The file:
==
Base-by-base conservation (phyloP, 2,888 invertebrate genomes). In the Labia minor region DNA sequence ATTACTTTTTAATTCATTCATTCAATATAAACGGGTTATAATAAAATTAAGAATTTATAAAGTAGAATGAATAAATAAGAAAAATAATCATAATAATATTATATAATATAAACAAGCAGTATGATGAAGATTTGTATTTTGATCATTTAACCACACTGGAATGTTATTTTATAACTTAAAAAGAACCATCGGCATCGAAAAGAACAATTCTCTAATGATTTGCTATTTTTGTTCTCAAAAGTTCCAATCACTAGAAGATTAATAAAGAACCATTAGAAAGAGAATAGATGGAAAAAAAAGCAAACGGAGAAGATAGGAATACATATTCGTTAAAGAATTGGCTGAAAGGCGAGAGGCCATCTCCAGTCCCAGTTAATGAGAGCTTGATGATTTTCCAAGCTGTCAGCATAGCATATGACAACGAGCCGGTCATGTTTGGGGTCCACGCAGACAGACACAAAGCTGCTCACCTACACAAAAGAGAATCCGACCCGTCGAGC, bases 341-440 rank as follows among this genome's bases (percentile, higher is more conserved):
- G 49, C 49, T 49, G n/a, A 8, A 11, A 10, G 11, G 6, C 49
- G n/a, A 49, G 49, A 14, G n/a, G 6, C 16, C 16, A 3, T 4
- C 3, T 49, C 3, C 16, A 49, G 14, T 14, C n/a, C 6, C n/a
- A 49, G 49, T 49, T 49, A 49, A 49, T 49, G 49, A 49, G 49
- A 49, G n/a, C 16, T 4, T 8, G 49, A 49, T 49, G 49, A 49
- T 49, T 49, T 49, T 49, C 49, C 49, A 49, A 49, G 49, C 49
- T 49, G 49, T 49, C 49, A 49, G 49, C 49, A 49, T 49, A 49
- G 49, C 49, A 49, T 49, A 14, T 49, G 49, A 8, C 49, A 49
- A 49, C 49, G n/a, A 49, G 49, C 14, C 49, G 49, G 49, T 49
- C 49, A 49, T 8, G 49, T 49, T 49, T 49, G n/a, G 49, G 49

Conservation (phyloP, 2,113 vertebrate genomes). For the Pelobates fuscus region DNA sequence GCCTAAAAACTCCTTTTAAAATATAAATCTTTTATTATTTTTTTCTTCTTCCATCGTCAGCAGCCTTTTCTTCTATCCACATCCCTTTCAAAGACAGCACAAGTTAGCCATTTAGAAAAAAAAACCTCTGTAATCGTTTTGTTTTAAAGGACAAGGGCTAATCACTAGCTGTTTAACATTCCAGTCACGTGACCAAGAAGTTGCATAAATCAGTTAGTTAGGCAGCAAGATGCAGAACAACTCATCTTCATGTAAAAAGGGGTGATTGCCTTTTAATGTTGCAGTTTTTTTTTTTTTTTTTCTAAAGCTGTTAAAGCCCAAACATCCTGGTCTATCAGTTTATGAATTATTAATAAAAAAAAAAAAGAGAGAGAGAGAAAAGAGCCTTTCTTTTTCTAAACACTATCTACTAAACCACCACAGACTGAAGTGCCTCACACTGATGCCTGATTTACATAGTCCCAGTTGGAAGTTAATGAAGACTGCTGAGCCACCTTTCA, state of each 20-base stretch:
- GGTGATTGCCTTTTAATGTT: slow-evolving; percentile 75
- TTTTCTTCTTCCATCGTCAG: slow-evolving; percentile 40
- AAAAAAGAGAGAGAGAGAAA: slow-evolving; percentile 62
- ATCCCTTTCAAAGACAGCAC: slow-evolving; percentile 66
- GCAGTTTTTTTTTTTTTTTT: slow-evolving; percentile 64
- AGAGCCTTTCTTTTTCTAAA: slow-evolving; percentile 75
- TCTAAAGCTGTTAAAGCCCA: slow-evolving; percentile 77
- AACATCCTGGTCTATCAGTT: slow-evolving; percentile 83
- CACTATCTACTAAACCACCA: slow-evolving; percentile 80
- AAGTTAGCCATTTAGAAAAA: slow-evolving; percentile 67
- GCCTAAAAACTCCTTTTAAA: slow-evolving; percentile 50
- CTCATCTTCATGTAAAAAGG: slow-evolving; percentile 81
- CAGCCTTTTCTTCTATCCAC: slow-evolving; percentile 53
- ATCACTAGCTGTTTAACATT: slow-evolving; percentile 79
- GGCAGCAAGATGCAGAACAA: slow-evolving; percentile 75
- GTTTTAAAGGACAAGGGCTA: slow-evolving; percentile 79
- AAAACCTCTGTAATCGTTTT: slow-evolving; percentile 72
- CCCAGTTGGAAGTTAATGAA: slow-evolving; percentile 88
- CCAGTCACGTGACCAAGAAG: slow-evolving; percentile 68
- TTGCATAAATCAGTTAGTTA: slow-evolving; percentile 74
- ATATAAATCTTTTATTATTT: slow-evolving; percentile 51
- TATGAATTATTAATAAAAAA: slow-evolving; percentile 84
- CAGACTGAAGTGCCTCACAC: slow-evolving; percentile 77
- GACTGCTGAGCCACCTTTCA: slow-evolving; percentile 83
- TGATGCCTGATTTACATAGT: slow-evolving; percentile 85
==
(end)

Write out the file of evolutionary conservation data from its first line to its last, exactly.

Base-by-base conservation (phyloP, 2,888 invertebrate genomes). In the Labia minor region DNA sequence ATTACTTTTTAATTCATTCATTCAATATAAACGGGTTATAATAAAATTAAGAATTTATAAAGTAGAATGAATAAATAAGAAAAATAATCATAATAATATTATATAATATAAACAAGCAGTATGATGAAGATTTGTATTTTGATCATTTAACCACACTGGAATGTTATTTTATAACTTAAAAAGAACCATCGGCATCGAAAAGAACAATTCTCTAATGATTTGCTATTTTTGTTCTCAAAAGTTCCAATCACTAGAAGATTAATAAAGAACCATTAGAAAGAGAATAGATGGAAAAAAAAGCAAACGGAGAAGATAGGAATACATATTCGTTAAAGAATTGGCTGAAAGGCGAGAGGCCATCTCCAGTCCCAGTTAATGAGAGCTTGATGATTTTCCAAGCTGTCAGCATAGCATATGACAACGAGCCGGTCATGTTTGGGGTCCACGCAGACAGACACAAAGCTGCTCACCTACACAAAAGAGAATCCGACCCGTCGAGC, bases 341-440 rank as follows among this genome's bases (percentile, higher is more conserved):
- G 49, C 49, T 49, G n/a, A 8, A 11, A 10, G 11, G 6, C 49
- G n/a, A 49, G 49, A 14, G n/a, G 6, C 16, C 16, A 3, T 4
- C 3, T 49, C 3, C 16, A 49, G 14, T 14, C n/a, C 6, C n/a
- A 49, G 49, T 49, T 49, A 49, A 49, T 49, G 49, A 49, G 49
- A 49, G n/a, C 16, T 4, T 8, G 49, A 49, T 49, G 49, A 49
- T 49, T 49, T 49, T 49, C 49, C 49, A 49, A 49, G 49, C 49
- T 49, G 49, T 49, C 49, A 49, G 49, C 49, A 49, T 49, A 49
- G 49, C 49, A 49, T 49, A 14, T 49, G 49, A 8, C 49, A 49
- A 49, C 49, G n/a, A 49, G 49, C 14, C 49, G 49, G 49, T 49
- C 49, A 49, T 8, G 49, T 49, T 49, T 49, G n/a, G 49, G 49

Conservation (phyloP, 2,113 vertebrate genomes). For the Pelobates fuscus region DNA sequence GCCTAAAAACTCCTTTTAAAATATAAATCTTTTATTATTTTTTTCTTCTTCCATCGTCAGCAGCCTTTTCTTCTATCCACATCCCTTTCAAAGACAGCACAAGTTAGCCATTTAGAAAAAAAAACCTCTGTAATCGTTTTGTTTTAAAGGACAAGGGCTAATCACTAGCTGTTTAACATTCCAGTCACGTGACCAAGAAGTTGCATAAATCAGTTAGTTAGGCAGCAAGATGCAGAACAACTCATCTTCATGTAAAAAGGGGTGATTGCCTTTTAATGTTGCAGTTTTTTTTTTTTTTTTTCTAAAGCTGTTAAAGCCCAAACATCCTGGTCTATCAGTTTATGAATTATTAATAAAAAAAAAAAAGAGAGAGAGAGAAAAGAGCCTTTCTTTTTCTAAACACTATCTACTAAACCACCACAGACTGAAGTGCCTCACACTGATGCCTGATTTACATAGTCCCAGTTGGAAGTTAATGAAGACTGCTGAGCCACCTTTCA, state of each 20-base stretch:
- GGTGATTGCCTTTTAATGTT: slow-evolving; percentile 75
- TTTTCTTCTTCCATCGTCAG: slow-evolving; percentile 40
- AAAAAAGAGAGAGAGAGAAA: slow-evolving; percentile 62
- ATCCCTTTCAAAGACAGCAC: slow-evolving; percentile 66
- GCAGTTTTTTTTTTTTTTTT: slow-evolving; percentile 64
- AGAGCCTTTCTTTTTCTAAA: slow-evolving; percentile 75
- TCTAAAGCTGTTAAAGCCCA: slow-evolving; percentile 77
- AACATCCTGGTCTATCAGTT: slow-evolving; percentile 83
- CACTATCTACTAAACCACCA: slow-evolving; percentile 80
- AAGTTAGCCATTTAGAAAAA: slow-evolving; percentile 67
- GCCTAAAAACTCCTTTTAAA: slow-evolving; percentile 50
- CTCATCTTCATGTAAAAAGG: slow-evolving; percentile 81
- CAGCCTTTTCTTCTATCCAC: slow-evolving; percentile 53
- ATCACTAGCTGTTTAACATT: slow-evolving; percentile 79
- GGCAGCAAGATGCAGAACAA: slow-evolving; percentile 75
- GTTTTAAAGGACAAGGGCTA: slow-evolving; percentile 79
- AAAACCTCTGTAATCGTTTT: slow-evolving; percentile 72
- CCCAGTTGGAAGTTAATGAA: slow-evolving; percentile 88
- CCAGTCACGTGACCAAGAAG: slow-evolving; percentile 68
- TTGCATAAATCAGTTAGTTA: slow-evolving; percentile 74
- ATATAAATCTTTTATTATTT: slow-evolving; percentile 51
- TATGAATTATTAATAAAAAA: slow-evolving; percentile 84
- CAGACTGAAGTGCCTCACAC: slow-evolving; percentile 77
- GACTGCTGAGCCACCTTTCA: slow-evolving; percentile 83
- TGATGCCTGATTTACATAGT: slow-evolving; percentile 85